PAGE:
Check out his website here, and follow him on Instagram @lowcarbhustle and subscribe to his podcast on iTunes.

In This Podcast


  • Adam’s business transformation
  • His struggles and how he has moved past them
  • One thing that is causing Adam some “stuckness”
  • How Adam enjoys his relationships, while pursuing his entrepreneurial dreams

Adam’s business transformation

Adam got his degree in exercise science and started a gym, which he ran for a decade. He went on to help his hometown lose 35,000 pounds.

Adam started to lose his excitement for it though and handed his gym over to his lead trainer. He realized if he’s not enjoying what he’s doing, he’s not operating at his best capacity. Adam immersed himself into podcasting, which he was already involved in. Being mentally prepared to dedicate more energy to his side hustle of podcasting helped it evolve into a full-time gig. Adam knew it was time to turn the page so that he could continue to impact people the way he did at his gym.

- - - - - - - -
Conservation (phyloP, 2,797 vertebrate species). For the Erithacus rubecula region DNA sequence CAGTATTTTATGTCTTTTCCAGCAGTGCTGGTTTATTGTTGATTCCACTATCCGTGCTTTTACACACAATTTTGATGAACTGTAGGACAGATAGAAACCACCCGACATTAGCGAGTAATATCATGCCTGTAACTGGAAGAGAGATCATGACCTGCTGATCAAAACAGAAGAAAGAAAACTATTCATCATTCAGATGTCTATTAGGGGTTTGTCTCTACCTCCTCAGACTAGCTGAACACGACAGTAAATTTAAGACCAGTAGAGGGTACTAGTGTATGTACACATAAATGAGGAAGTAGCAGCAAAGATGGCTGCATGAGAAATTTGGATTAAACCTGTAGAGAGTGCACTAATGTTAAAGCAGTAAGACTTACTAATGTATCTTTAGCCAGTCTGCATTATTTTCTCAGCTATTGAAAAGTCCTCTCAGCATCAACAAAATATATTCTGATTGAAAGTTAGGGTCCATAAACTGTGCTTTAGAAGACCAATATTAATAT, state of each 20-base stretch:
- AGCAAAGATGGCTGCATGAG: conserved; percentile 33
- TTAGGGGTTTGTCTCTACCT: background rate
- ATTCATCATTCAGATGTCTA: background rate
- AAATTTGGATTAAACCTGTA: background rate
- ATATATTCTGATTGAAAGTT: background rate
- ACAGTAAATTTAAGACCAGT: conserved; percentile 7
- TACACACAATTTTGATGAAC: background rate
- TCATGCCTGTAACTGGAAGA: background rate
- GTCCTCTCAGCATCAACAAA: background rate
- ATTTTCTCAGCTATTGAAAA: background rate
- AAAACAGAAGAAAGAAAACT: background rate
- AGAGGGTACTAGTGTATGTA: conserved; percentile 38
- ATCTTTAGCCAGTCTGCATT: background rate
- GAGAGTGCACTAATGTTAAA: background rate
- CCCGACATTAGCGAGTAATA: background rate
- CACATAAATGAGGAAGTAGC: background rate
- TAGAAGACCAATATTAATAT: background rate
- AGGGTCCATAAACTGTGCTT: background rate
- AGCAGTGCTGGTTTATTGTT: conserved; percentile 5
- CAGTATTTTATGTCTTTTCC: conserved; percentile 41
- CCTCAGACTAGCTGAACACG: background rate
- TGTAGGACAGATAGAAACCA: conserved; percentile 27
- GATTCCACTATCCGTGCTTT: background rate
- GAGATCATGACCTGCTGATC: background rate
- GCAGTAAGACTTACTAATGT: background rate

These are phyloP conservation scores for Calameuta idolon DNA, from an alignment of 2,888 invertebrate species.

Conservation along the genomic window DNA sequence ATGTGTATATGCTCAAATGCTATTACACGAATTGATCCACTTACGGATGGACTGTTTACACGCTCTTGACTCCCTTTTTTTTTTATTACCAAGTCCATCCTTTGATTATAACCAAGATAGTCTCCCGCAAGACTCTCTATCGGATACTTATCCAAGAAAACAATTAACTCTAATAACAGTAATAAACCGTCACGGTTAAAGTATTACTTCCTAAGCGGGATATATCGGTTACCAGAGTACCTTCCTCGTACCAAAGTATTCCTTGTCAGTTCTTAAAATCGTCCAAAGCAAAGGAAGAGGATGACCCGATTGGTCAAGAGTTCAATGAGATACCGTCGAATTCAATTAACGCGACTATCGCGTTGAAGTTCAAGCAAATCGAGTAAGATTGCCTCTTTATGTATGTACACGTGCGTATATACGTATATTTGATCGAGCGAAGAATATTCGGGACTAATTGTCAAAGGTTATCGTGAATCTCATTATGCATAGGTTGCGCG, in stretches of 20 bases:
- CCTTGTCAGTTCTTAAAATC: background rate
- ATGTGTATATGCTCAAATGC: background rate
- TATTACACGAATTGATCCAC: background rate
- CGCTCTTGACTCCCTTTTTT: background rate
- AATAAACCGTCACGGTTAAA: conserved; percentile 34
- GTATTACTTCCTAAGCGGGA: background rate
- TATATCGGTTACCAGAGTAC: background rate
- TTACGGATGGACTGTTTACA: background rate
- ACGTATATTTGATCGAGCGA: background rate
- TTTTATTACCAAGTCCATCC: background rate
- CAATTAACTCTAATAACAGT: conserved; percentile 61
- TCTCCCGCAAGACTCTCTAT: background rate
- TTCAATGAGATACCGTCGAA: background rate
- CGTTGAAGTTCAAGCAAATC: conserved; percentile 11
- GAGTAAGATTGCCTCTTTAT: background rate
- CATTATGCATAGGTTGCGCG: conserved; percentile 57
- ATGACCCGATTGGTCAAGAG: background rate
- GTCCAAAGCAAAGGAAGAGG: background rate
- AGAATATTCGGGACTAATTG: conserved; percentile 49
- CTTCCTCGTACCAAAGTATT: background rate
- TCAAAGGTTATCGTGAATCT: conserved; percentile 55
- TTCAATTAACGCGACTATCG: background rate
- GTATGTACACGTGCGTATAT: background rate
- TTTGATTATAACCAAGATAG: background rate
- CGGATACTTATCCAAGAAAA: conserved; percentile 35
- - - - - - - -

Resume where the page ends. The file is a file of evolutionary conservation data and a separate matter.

His struggles and how he moved past them

While Adam does get in his head about things, he tries to do it with a smile and enjoy the ride.

Right now it’s saying yes to too much. As opposed to the beginning of his podcasting journey when he was often begging podcasts to be a guest, he’s got lots of opportunities that are packing up his schedule. He wants to help everyone. As a result, his calendar is completely booked. However Adam sympathizes because he’s been in that position, and feels guilt around saying no because of it.

One thing that is causing Adam some “stuckness”

Adam admits he doesn’t like saying no to people was a result of wanting to be liked by everyone. He doesn’t like friction, letting others down, or disappointing people. He’s also been on the receiving end of plenty of “no’s.” In order to get out of this fear of judgement, Kathryn suggests that Adam connect others who can fill in for spots that he’s getting opportunities for. What better way to add value than to connect someone who is hungry and available with someone who has a need. Using his natural talent for connecting and networking, Adam is able to say “no, but I know someone else who can” making it a win-win for all involved.